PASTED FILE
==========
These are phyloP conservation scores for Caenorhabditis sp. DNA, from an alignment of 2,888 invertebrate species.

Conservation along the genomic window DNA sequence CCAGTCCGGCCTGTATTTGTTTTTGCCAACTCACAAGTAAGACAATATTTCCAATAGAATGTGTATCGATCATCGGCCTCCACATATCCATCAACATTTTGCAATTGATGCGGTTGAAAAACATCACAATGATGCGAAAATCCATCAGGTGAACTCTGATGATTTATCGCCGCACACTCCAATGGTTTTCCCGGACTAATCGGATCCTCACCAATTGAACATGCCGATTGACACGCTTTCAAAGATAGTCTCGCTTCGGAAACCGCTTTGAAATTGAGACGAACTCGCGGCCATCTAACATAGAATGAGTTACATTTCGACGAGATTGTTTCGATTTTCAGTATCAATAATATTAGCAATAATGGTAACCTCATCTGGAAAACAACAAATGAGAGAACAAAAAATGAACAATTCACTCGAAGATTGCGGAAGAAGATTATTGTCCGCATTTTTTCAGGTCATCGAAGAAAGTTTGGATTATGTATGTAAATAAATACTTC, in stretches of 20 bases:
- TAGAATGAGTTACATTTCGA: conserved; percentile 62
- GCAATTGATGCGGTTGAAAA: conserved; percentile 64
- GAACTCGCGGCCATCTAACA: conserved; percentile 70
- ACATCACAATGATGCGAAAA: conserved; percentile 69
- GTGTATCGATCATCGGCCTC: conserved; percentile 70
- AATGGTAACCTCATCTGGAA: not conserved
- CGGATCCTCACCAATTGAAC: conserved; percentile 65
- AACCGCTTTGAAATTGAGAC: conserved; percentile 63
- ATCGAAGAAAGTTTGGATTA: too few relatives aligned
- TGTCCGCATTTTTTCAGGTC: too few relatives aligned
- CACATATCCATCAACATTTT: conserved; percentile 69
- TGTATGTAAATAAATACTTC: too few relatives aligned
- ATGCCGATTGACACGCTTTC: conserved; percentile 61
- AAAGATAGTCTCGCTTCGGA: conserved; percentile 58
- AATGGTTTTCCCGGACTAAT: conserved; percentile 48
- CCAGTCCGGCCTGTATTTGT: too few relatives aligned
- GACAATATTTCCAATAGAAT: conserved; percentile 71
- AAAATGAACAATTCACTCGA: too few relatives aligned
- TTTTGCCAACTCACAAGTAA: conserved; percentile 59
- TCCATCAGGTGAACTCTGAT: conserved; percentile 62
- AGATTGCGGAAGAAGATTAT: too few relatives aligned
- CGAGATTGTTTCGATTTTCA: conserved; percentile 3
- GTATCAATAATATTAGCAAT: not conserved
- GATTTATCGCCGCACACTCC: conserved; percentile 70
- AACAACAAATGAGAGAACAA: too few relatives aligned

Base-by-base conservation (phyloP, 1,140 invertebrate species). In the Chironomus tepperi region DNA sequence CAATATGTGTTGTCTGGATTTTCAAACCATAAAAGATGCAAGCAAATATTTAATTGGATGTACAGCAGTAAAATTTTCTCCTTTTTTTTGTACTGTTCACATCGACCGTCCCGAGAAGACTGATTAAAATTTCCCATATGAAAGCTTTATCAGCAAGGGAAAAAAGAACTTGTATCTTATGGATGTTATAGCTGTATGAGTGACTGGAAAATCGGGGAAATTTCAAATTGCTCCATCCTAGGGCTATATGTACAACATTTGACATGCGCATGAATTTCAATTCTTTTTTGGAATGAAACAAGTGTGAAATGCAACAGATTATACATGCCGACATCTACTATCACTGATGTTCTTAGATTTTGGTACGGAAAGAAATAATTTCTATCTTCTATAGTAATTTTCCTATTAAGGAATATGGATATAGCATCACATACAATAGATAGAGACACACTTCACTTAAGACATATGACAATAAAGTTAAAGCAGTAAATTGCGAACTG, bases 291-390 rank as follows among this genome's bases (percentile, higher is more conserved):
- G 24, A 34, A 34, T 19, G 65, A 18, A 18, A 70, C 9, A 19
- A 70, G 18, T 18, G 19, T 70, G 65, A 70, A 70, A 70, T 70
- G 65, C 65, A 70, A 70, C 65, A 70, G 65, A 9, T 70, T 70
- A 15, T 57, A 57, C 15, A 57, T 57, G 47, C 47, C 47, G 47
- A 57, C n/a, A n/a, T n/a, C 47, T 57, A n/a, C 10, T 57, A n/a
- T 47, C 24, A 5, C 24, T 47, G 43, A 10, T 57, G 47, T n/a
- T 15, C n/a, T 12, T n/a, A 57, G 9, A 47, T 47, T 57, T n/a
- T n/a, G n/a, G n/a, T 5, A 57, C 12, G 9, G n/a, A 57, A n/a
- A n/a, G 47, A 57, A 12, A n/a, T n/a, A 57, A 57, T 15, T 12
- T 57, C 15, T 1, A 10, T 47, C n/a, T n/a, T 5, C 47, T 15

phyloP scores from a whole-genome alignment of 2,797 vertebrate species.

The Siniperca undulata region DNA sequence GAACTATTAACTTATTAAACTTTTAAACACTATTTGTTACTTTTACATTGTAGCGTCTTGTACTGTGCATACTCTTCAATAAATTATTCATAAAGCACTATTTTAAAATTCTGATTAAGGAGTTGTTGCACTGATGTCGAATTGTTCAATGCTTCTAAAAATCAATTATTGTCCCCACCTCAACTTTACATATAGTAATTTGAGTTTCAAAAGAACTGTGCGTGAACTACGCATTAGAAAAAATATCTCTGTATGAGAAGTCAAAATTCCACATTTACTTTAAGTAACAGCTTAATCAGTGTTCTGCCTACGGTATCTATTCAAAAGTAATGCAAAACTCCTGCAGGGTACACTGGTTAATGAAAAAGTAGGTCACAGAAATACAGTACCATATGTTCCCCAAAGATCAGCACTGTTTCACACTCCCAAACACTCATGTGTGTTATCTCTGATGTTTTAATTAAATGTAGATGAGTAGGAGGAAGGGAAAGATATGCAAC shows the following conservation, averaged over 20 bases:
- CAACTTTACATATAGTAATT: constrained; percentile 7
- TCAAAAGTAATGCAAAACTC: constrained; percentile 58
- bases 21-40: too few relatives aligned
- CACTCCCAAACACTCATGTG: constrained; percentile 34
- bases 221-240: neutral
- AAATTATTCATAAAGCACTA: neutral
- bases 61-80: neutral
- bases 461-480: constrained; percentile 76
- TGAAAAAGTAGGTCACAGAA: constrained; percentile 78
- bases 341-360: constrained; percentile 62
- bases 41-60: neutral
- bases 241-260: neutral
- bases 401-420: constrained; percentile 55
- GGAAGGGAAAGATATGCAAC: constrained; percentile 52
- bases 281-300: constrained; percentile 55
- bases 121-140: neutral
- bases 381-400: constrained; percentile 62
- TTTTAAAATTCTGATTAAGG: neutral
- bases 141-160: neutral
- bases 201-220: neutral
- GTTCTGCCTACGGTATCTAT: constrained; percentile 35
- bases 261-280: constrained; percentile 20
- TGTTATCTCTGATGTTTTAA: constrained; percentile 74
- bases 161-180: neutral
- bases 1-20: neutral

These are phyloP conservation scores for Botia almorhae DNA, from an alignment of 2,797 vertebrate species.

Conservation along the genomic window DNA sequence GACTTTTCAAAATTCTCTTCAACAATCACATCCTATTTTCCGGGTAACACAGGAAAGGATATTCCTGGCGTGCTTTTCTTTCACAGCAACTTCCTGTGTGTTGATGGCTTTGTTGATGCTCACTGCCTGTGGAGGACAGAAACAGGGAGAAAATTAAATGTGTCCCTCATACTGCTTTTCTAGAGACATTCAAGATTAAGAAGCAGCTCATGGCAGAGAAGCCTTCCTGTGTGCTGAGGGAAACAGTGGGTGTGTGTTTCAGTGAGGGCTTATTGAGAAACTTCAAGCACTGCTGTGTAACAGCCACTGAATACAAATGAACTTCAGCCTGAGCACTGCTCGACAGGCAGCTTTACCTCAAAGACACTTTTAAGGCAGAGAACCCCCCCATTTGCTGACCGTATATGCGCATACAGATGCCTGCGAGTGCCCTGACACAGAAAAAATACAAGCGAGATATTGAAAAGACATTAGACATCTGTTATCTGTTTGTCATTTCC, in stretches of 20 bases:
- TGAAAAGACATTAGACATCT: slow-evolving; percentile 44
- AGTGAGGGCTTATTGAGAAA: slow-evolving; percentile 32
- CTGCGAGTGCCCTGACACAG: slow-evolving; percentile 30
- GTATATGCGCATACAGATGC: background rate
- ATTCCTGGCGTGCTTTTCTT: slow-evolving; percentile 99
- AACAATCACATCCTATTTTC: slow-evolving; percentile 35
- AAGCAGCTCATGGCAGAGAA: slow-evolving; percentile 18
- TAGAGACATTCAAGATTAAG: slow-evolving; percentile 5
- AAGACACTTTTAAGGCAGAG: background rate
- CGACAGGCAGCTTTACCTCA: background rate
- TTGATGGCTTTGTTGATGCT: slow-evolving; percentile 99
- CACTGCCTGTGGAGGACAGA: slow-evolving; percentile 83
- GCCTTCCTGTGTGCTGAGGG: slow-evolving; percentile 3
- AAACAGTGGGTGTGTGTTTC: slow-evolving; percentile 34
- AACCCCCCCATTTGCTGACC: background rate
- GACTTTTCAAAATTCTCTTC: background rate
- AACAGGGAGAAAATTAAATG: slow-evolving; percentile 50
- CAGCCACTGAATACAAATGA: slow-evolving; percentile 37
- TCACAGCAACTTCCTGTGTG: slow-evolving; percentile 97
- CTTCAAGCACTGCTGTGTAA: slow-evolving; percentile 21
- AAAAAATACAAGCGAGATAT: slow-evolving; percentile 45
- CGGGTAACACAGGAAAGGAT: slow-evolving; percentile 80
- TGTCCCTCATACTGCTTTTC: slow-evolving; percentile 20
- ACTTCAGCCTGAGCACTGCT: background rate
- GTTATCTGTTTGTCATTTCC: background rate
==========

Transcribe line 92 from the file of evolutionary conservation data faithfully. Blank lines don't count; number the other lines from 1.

- GTTATCTGTTTGTCATTTCC: background rate